With This Ring, I Defraud Thee

10313003 - image of a persons hand holding a passport

One of the easiest ways for an immigrant to become a lawful resident of the United States is to marry an American citizen. While there are many immigrants who find their true love in the “Land of the Free and the Home of the Brave,” and marry for life, there are others who just want a quick ticket to the awesome benefits that our democratic society has to offer. That is the case for several fraudsters in Brevard County, Florida, who committed immigration fraud through fake marriages.

 Today’s fraud article states that Brevard County officials noticed a surge in marriage between the Florida county’s residents and citizens from Uzbekistan, Kazakhstan, Kyrgyzstan and other former Soviet countries in 2015. (Perhaps they were just looking for a warmer climate than the Soviet motherland.)

A 40-year-old Russian man masterminded the fraud scheme that resulted in at least 100 fake marriages over 18 months. He employed a 31-year-old American to help him recruit other Americans to enter into illegal marriages. (U.S. Immigration and Customs Enforcement investigators discovered that the Americans who consented to marriage with aliens received up to $20,000 for tying the proverbial knot.)

The 31-year-old man helped recruit at least 20 American citizens for sham marriages. He even convinced his ex-wife to participate. He was sentenced to two years in federal prison for committing marriage fraud. That sentence will run concurrently with another two-year sentence for possessing a firearm as a convicted felon. (Technically, you could say he helped facilitate shot gun weddings. But, I digress.) His ex-wife received a sentence of four months for marriage fraud for her sham marriage to a 26-year-old man from Uzbekistan.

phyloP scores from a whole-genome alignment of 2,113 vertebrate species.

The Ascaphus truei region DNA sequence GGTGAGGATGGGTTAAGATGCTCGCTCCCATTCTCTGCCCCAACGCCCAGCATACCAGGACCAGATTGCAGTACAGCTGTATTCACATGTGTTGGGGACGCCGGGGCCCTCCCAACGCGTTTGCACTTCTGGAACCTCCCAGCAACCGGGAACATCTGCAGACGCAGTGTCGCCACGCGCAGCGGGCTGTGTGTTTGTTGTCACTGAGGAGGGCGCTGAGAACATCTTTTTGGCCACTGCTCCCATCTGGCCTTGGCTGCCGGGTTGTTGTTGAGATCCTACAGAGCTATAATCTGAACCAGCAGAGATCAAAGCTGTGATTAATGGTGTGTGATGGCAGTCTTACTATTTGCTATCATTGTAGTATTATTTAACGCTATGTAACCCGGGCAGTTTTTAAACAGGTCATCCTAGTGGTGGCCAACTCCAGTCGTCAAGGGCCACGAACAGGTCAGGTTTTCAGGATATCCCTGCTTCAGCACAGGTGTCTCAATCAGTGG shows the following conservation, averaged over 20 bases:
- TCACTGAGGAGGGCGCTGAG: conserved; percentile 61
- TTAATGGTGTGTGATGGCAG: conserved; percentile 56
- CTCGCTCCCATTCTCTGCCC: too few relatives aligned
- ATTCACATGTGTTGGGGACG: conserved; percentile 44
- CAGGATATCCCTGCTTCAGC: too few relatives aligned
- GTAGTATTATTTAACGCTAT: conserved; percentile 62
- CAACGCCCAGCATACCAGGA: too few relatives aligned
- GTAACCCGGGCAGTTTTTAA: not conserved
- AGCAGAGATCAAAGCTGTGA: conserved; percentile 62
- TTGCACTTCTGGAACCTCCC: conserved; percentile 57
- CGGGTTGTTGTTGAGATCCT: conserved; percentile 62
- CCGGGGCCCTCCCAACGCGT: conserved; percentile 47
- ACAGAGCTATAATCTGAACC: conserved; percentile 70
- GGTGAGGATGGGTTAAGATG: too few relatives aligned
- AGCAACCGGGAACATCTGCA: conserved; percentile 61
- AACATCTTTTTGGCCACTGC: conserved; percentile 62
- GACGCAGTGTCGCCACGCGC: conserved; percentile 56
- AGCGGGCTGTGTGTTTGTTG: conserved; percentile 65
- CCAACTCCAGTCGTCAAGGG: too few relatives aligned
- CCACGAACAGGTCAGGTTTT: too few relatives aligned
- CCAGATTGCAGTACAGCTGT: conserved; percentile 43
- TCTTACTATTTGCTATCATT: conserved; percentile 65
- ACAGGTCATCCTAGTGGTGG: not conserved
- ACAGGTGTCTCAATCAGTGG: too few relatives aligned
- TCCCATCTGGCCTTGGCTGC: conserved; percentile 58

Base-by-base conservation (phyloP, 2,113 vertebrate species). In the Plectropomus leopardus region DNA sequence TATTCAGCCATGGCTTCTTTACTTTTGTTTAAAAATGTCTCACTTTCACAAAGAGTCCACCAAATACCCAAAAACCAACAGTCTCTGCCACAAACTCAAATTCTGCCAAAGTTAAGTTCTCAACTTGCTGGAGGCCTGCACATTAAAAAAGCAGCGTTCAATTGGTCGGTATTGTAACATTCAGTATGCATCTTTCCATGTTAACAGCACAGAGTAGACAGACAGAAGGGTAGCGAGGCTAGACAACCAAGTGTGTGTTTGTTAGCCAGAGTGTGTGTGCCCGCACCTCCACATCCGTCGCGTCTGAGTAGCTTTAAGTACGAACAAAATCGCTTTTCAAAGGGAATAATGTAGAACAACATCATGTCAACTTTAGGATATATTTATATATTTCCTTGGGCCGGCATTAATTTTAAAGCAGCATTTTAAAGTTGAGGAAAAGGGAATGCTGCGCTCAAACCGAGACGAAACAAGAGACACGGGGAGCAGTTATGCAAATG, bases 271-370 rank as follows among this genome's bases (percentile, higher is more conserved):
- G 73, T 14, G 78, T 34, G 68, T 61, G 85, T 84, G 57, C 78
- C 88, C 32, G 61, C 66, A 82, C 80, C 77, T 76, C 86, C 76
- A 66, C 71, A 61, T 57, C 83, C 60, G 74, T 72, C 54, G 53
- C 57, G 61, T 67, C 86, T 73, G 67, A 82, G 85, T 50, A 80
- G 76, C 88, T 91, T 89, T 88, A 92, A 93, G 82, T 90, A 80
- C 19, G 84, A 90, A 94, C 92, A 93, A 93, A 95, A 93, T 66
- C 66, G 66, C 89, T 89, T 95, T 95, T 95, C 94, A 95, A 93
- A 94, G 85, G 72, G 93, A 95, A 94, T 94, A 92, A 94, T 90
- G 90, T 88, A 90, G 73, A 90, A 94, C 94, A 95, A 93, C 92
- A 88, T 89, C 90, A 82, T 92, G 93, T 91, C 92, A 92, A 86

The 31-year-old male recruiter also entered into a fraudulent marriage with a 28-year-old Russian woman. She tried to avoid prosecution by claiming to be a battered spouse of the recruiter. She later recanted her story, admitting she had not entered into the marriage in good faith, never lived with him as his wife, nor had been battered by him. She received a five-month prison sentence for committing immigration fraud. A 24-year-old man from Azerbaijan was sentenced to time served for his participation in the scam.

The 40-year-old man who masterminded the scam and an American woman, 28 from Cocoa, previously pleaded guilty to their roles in the immigration fraud scheme. The man received 15 months in prison for inducing an alien to reside in the United States, while the woman from Florida received four months behind bars.

Immigrants who wish to become United States citizens must take an oath of allegiance. In that oath, candidates for citizenship swear to “…support and defend the Constitution and laws of the United States of America when required by law.” Today’s Floridian fraudsters disobeyed the country’s laws and undermined the integrity of America’s legal immigration system, all for personal financial gain. (Suffice to say, there were no tears of joy when these couples took their wedding vows to defraud, just tears of remorse when they were caught for immigration fraud.)

Today’s “Fraud of the Day” is based on an article entitled, Marriage fraud scam participants sentenced,” posted on FloridaToday.com on February 22, 2018.

A federal judge handed down sentences for three people who ran a marriage scam ring in Brevard County to facilitate immigration benefits for foreigners, the Department of Justice said Thursday.

Investigators with the U.S. Immigration and Customs Enforcement said Americans were paid — in some case up to $20,000 — to enter into sham marriages with foreign nationals so that the foreigners could apply to become U.S. residents.

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Larry Benson
Larry Benson is currently the Director of Strategic Alliances for Revenue Discovery and Recovery at LexisNexis Risk Solutions. In this role, Benson is responsible for developing partnerships for the tax and revenue and child support enforcement verticals. He focuses on embedded companies that have a need for third-party analytics to enhance their current offerings.